Current Research

Mechanical Behavior of Mixed-Conductivity Membrane Systems

In the context of characterizing mixed-conductivity ceramic materials, oxygen conductors and proton-conductive ceramic materials are studied. The research objective range from the fundamental chemical and physical investigation to the determination of limit conditions for the large-scale integration. In addition to oxygen conductivity and chemical stability, the long-term mechanical integrity of the membranes themselves and of the joints in membrane modules must be ensured for the most efficient gas separation, even under complex thermomechanical stress in aggressive ambient atmospheres.

Material parameters are determined to estimate the loading situation and the expected consequences on the material stability. A detailed observation of the fracture behavior and the high-temperature stability is carried out. For this purpose, mechanical fundamental study of elasticity and brittle fracture-failure behavior as well as high-temperature deformation tests are performed. To ensure the mechanical integrity, additional investigations on the effect slow crack growth and on creep failure are carried out, which form the basis for the determination of the material life span. The mechanical investigations are supported by microstructure and phase characterizations. In particular, the porous and defect structure quantitative characterized and evaluated during the material development by using light and scan electron microscopy (SEM).

Material and Material Composites for High-Temperature Fuel and Electrolysis Cells

In the last decades, both high-temperature fuel cells and high-temperature electrolysis cells have reached the potential for commercial application. Nevertheless, the continuous material development and the follow-up analysis after long-term operation have also raised issues concerning the optimization, with regard to the stability of the cell and seal. The objective of the characterization of these materials is to support basic chemical and physical research for the further development and improvement of the materials and to provide material parameters for the analysis and simulation of occurring stress states.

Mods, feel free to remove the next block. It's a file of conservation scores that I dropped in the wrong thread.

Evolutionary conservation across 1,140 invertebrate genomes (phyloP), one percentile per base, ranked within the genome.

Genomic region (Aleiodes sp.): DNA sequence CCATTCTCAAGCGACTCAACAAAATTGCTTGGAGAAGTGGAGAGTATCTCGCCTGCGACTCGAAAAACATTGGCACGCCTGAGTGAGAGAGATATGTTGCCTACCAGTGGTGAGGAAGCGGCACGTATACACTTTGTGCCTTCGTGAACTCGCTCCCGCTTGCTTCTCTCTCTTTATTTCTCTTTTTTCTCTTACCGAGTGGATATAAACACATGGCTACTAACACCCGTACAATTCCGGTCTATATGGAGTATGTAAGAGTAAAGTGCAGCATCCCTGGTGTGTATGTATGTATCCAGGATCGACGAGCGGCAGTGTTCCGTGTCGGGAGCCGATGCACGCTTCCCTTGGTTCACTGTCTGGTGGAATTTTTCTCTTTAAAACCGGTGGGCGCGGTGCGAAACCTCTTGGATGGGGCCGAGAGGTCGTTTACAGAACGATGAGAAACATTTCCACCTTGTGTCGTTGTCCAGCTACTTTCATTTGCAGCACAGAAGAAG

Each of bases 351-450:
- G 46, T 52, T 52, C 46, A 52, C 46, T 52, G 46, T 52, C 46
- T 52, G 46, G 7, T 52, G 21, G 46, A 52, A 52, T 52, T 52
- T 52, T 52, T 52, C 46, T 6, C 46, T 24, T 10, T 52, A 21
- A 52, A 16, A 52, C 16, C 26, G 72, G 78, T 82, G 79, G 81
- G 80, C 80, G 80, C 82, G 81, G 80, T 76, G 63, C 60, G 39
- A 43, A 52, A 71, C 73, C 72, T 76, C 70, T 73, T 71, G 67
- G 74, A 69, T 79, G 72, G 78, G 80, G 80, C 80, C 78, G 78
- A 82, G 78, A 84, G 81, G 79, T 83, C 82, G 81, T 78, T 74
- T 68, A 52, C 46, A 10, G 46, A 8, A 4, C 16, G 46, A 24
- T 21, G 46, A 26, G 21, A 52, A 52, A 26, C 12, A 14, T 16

Special consideration is given to the strength of the substrate and its increase through the use of newly developed materials and the stability of the joining materials. Here, glass-ceramic materials have shown limitations due to their low brittle fracture strength and residual viscosity. Slow crack growth and creep failure serve for the determination of the life-span. Microstructure and phase determinations using light and scanning electron microscopy support the mechanical investigations.

Mechanical Characterization of Electrochemical Storage Materials

Interest in electrochemical storage has increased significantly in recent years, especially with regard to battery materials. Like other electrochemical systems, batteries consist of an electrolyte that allows the exchange of ions between positive and negative electrodes during charging and discharging. Currently, most batteries are based on liquid electrolytes due to their better ionic conductivity, but these have disadvantageous behavior in terms of flammability and leakage. Solid state electrolytes are expected to have better thermal and chemical stability and to avoid leakage problems. Important aspects in this scientific field of work are the reliability and mechanical limits under application-relevant conditions for these advanced, novel ceramic materials. Therefore, the goal of the work is to improve the understanding of the structural reliability and microscopic fracture behavior of such materials. The mechanical evaluation is based on a characterization by means of biaxial flexural test and hardness indentation. Fracture toughness is included in the considerations, in addition to fracture strength, hardness and Young's modulus. The particular advantage of the hardness indentation method is that only a very small volume of material is required and the method is macroscopically non-destructive. Micropillar tests allow the local properties of the grain and the grain boundary to be observed, and the analyses are supported by optical and electron microscopy.

Last Modified: 14.12.2022